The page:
Weeks slipped by into months. Little Sophie grew and we all watched her progress with shared joy. The day she first pulled herself up onto her hands and knees Rhi called me and we both cried over the triumph together.
Sophie was a beautiful, easy going baby – she hardly ever cried, she never fussed. She was so used to being passed around between aunts and uncles that she had no fear of strangers. The first time her big blue eyes looked at me and focussed, really focussed on my face, I felt a deep twinge of recognition and love. It wasn't just Rhiannon and Joe who parented her—I think we each felt responsible for her upbringing and her happiness.
I didn't tell Rhiannon and Lilly but my favourite moments were those when Nate played guitar for Sophie while I held her, he and I sitting cross-legged on the floor, with the baby gurgling along to the music. It was then that the crowd of Tanners around us faded away and I pretended that I could have a family of my own some day.
And always underneath it all was the endless want I had for Nate. He never did anything more than kiss me. His caresses never strayed into inappropriate territory. He held himself so sensibly when we were alone that it t began to feel normal to always be left wanting.
Yet Nate never left me doubting that he wanted me in every sense of the word. He spoke of it with such ease, as if it was an eventuality rather than an impossibility that I grew to accept someday it would be.
The drab grey of a long winter gave way to a bright spring. The change seemed to magically sneak up on us. Easter preparations kept Nate busy with the church but he still found time to call every night and I'd be treated to the occasional mid-week lunch. We spent every Sunday together after Service.
The parishioners at St. Andrew's grew so used to seeing me that it almost felt as if I'd always known them, al ways gone there. The Brewster family introduced me around and only the Macintyres made me feel unwelcome. I learned quickly that everyone else just sort of tolerated the Macintyres, who seemed to think they ran the place. Jenny Macintyre certainly didn't have any qualms about being outwardly unfriendly to me and I think Nate was the only one who didn't notice.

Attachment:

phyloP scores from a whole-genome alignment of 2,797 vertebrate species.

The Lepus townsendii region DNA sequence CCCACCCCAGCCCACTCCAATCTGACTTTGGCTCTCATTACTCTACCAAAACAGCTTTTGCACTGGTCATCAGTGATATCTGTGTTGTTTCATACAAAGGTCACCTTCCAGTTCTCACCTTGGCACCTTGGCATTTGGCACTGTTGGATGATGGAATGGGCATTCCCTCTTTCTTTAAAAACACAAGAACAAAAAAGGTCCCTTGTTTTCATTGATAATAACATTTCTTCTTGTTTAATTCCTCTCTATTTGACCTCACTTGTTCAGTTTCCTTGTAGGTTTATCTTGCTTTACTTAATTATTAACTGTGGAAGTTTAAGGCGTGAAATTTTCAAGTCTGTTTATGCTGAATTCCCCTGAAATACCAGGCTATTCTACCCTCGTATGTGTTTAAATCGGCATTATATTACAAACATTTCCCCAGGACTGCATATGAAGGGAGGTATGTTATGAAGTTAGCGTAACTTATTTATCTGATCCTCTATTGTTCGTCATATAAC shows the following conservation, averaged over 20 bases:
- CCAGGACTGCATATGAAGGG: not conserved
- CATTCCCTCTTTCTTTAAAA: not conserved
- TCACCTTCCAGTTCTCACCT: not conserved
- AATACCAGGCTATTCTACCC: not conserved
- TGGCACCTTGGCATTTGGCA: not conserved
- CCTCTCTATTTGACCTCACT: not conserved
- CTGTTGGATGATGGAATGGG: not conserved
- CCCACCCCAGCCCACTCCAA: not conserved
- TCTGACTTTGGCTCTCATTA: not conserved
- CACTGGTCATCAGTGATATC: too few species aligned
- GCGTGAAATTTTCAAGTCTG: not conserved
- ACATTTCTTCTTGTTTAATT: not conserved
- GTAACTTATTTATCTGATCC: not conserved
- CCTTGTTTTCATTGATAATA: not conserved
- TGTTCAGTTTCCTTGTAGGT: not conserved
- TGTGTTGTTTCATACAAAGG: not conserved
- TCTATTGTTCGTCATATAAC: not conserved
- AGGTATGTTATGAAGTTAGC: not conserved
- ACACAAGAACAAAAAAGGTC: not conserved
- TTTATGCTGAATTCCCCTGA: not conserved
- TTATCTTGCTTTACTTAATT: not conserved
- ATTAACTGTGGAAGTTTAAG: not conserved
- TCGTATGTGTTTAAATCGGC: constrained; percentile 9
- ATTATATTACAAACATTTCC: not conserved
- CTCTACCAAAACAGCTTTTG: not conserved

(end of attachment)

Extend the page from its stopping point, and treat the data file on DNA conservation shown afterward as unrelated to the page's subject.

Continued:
The Sunday after Easter we retired to the livingroom after lunch. Our post-lunch routine varied from week to week. Sometimes we sat and read in companionable silence, sometimes we curled up on the couch and chatted away, sometimes Nate sat at my feet and played guitar for me – but no matter what activity we started out doing, we always ended up kissing until it was time to drive to Rhi and Joe's.
Nate settled into his corner of the couch and patted the cushion beside him. I sat and curled up into the crook of his arm as I'd done countless Sundays before.
"Adam told me the other day his pardon cleared."
I grinned. "It did! I'm so pleased."
Nate was silent for a moment.
"I couldn't tell you myself," I explained quickly. "Lawyer-client privilege, you know."
I couldn't see Nate's face, but I felt him smile into my hair.
"I know, sweetheart."
I worried at my bottom lip. "I guess he'll be proposing to Lilly any day now."
Nate trailed his fingers down my arm. Gone were the sweaters of winter, thanks to the warmer weather—I was wearing a short-sleeved olive blouse. I quivered with delight when his thumb grazed my bare skin.
"I'm happy for them. They'll be good together."
"You wouldn't think so to look at them, would you?" I laughed. "But yes, they are.
"Just like Rhiannon and Joe."
"The Island's favourite odd-couple, I don't know who dreamt that pairing up."
Nate kissed the top of my head. "I do. It has been said He works in mysterious ways."
It was a dissertation I'd heard before. "Ah, the Grand Plan."
"He's got one for you too, sweetheart."
A year ago I would have argued that point. Now I smiled and let it go.
Nate checked his wristwatch. "Three hours until we leave for Rhi and Joe's...plenty of time to say hello."
The innuendo hung between us. I laughed, tilted my chin upwards and offered him my mouth. He took it and time flew.
"Oh, thank God," Rhi gushed as Nate and I stepped into the cottage. She thrust a crying Sophie at me. The smoke alarm near the kitchen shrieked in conjunction with what sounded like the beeps of an oven timer.
"Joe and Adam went for more propane for the barbeque and Lilly's sulking down at the beach. She and Adam are having a big fight." Rhi waved me towards the stairs and Sophie's bedroom on the second level. "Sophie needs to be changed. Can you do it? I have to rescue my cake out of the oven."
Stunned, I took the crying baby from her mother's arms. Nate laughed behind me, but I barely processed it. I didn't know which was more surprising – hearing that Adam and Lilly were fighting or the idea of Rhiannon Barnes-Tanner baking a cake.